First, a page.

Among the other species monitored, the Spring Salamander (Gyrinophilus porphyriticus) count was up from the previous season but the Northern Dusky Salamander (Desmognathus fuscus) count was down. Both the Green Frog (Lithobates clamitans) and Red-backed Salamander (Plethodon cinereus) counts were down but the long-term trends for these species are still increasing.

No abnormal anurans were collected in this most recent data set. Since 1998, only 14 abnormal anurans have been captured at this site.

Spotted salamander (Ambystama maculatum) and Eastern Red-backed Salamander (Plethodon cinereus) population indices from Mt. Mansfield, Underhill, Vermont, 1993 – 2016.
Figure 25. Spotted salamander (Ambystama maculatum) and Eastern Red-backed Salamander (Plethodon cinereus) population indices from Mt. Mansfield, Underhill, Vermont, 1993 – 2016.

Long Term Trends

Long-term trends in amphibian populations vary year to year and in protected habitat, amphibians can generally hold their own. The major threat to populations is habitat loss and fragmentation due to development. Climate change is also problematic causing annual cycles to be disrupted. A late frost or spring drought can significantly impair amphibian reproductive success. The Mt. Mansfield site is relatively undisturbed by development making it more useful for detecting changes caused by climate or other abiotic factors.

Over the length of the record, Wood Frog YOY showed a high in 2003 of 59% when Spotted Salamander YOY were also high at 50% during the same year. In contrast, Wood Frogs showed their lowest percentage of YOY in 2012 (4%) while Spotted Salamanders were at a high 40%. One possible difference is that Spotted Salamanders are more resistant than Wood Frogs to a variety of potentially threatening conditions such as predation, short-term draught, winterkill and late season freezes in their breeding ponds. The spring temperatures have varied a great deal in the past few years with some Wood Frogs moving at record early dates elsewhere in Vermont. This could result in fatal freezing temperatures after eggs were laid. Spotted Salamanders over-winter well below the frost line. In contrast, Wood Frogs freeze and thaw in the leaf litter and are very susceptible to winter kill if soil temperatures drop low enough. Another interesting correlation is that the increased annual variation of Spotted Salamanders began in 2002, the same year that Green Frog populations soared, Wood Frog populations peaked, and Eastern Red-backed Salamanders began their impressive increase. The different life histories of these species may provide some clues as to what is driving declines in Spring Peepers at the same time that we see long-term increases in other species such as Eastern Red-backed Salamanders.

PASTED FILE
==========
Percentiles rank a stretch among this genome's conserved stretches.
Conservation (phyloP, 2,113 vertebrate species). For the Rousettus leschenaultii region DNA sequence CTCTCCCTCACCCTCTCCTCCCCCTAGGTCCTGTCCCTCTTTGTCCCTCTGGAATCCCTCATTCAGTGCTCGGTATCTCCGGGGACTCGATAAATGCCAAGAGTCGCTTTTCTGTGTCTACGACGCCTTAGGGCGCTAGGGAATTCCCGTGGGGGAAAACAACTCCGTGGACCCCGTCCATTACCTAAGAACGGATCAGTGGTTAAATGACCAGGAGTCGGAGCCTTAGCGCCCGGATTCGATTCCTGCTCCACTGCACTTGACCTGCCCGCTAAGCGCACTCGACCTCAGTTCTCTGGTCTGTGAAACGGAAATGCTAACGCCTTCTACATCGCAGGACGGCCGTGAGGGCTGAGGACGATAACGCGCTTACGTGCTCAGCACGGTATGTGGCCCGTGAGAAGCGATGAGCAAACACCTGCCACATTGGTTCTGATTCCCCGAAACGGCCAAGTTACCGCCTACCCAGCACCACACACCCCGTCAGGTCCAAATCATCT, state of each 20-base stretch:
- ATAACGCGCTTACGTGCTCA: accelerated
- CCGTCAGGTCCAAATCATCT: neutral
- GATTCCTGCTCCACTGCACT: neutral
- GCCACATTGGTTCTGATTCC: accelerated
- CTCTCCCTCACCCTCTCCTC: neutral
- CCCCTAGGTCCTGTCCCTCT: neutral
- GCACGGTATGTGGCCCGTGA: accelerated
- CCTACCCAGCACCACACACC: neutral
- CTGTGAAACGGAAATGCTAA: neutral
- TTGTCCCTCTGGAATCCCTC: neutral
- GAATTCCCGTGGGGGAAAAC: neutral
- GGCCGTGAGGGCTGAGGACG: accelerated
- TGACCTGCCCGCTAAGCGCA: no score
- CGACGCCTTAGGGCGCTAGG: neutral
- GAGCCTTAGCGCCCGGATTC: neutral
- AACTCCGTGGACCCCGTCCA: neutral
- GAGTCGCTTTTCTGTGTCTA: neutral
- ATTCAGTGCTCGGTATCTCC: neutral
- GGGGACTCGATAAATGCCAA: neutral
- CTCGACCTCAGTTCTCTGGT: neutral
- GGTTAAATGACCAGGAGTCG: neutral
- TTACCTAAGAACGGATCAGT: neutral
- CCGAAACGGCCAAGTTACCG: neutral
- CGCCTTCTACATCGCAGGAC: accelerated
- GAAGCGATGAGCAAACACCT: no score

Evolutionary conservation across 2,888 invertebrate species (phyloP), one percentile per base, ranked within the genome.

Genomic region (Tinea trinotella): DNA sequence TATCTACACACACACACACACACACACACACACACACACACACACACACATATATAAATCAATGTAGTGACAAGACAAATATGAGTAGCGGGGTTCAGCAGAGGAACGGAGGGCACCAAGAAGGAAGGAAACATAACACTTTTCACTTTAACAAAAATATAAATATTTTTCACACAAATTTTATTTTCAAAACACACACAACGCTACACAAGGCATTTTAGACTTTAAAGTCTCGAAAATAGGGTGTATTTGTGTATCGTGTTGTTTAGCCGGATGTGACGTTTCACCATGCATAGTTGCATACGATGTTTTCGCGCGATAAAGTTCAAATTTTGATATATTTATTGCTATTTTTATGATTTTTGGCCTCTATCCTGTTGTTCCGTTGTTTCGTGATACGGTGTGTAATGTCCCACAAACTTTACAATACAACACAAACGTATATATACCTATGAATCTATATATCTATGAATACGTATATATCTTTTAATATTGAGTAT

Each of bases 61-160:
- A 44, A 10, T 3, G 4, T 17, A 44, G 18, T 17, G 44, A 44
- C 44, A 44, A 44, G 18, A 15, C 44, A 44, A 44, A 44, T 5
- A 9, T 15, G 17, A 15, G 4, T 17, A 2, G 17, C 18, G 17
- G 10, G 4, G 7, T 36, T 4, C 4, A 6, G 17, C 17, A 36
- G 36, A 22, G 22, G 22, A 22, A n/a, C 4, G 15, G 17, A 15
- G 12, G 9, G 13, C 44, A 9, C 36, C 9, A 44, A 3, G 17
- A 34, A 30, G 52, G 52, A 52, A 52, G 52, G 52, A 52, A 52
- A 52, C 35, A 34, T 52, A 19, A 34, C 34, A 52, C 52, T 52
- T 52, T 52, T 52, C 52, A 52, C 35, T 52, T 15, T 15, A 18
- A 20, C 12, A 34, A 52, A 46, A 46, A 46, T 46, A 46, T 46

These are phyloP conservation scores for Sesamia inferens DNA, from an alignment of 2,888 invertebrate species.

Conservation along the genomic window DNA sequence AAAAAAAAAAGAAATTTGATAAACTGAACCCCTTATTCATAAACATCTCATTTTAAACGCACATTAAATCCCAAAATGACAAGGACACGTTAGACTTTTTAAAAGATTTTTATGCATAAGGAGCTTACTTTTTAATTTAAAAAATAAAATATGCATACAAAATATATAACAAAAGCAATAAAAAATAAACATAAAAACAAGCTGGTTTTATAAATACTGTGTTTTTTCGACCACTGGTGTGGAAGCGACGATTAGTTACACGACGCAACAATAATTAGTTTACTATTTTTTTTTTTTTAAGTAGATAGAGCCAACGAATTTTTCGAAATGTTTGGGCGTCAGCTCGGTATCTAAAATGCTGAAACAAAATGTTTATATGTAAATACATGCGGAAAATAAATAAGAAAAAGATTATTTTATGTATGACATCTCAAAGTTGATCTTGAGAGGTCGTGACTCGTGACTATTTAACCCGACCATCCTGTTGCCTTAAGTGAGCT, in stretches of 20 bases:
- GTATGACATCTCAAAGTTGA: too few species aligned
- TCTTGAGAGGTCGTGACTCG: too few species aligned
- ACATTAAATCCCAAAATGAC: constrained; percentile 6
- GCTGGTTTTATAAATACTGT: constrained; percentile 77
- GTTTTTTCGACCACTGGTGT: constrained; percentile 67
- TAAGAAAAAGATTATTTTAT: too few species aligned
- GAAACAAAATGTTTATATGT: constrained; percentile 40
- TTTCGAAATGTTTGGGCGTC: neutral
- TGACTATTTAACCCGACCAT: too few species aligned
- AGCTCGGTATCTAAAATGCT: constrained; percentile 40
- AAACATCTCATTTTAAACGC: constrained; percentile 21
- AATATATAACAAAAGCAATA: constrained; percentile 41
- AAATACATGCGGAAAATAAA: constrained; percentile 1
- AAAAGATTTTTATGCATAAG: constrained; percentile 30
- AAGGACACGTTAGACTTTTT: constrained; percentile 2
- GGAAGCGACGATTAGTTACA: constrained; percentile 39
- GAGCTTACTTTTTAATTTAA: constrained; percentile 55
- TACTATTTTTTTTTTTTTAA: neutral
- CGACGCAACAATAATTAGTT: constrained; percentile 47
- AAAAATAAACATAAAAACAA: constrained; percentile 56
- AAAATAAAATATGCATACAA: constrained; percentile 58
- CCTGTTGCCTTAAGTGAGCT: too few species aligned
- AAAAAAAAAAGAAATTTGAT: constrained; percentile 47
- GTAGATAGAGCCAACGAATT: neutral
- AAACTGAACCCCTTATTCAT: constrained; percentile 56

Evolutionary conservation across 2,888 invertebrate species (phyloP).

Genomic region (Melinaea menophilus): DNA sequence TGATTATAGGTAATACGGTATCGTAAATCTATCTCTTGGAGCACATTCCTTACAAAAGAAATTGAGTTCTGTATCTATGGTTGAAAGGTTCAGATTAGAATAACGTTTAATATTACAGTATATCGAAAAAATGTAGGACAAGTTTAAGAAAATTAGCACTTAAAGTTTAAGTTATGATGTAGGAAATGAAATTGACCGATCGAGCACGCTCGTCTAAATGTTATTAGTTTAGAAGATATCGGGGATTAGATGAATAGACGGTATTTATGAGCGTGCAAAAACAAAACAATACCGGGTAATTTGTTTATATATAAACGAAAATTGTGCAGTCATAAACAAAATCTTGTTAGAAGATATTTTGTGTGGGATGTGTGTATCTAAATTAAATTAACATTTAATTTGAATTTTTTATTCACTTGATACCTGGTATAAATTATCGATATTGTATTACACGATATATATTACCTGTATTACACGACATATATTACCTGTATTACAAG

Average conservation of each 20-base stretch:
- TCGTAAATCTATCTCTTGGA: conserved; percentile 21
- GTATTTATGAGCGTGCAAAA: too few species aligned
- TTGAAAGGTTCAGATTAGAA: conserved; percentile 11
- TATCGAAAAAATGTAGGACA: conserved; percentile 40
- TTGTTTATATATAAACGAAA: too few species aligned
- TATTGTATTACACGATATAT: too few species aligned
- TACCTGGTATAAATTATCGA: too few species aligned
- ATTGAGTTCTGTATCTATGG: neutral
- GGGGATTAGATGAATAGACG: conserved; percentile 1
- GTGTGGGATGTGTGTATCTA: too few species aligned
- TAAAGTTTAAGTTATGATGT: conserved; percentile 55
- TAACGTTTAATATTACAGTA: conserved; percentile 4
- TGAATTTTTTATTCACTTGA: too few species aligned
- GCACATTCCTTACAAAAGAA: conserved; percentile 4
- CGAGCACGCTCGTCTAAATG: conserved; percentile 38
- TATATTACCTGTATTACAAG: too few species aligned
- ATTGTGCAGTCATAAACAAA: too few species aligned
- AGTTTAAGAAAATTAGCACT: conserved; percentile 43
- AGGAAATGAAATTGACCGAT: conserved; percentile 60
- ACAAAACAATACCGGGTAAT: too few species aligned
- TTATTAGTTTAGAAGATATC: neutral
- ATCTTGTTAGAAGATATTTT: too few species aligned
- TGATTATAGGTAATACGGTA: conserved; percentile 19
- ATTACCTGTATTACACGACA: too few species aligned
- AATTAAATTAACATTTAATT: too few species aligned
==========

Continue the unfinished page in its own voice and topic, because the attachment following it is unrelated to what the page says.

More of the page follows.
The long-term monitoring studies of amphibians are very valuable due to their sensitivity to land use changes. These data may lead to answers of questions beyond amphibian natural history. In coming decades, newer challenges to the forest ecosystem may be identified by examining this record, which was originally started to assess the influence of certain pesticides on the environment.


The data collected about reptiles and amphibians from Mt. Mansfield, Lye Brook, and from the participants in the VT Reptile and Amphibian Atlas have been used to provide conservation information to private individuals, companies and organizations and governmental units. Biologists from the Green Mountain National Forest asked for advice on reptile and amphibian management, private foresters consider herptiles in their management plans, citizens and the Vermont Department of Transportation assist in road crossings during spring migratory periods, and critical habitat for rare or threatened species has been purchased. All species benefit from these conservation measures. The continuing decline of several species of amphibians in Vermont should be cause for concern for all of us.

Spring Peeper on finger.

Adult Spring Peeper captures in 2016/2017 surpassed those of 2014 showing potential recovery in light of long-term trends of decline.

Additional Resources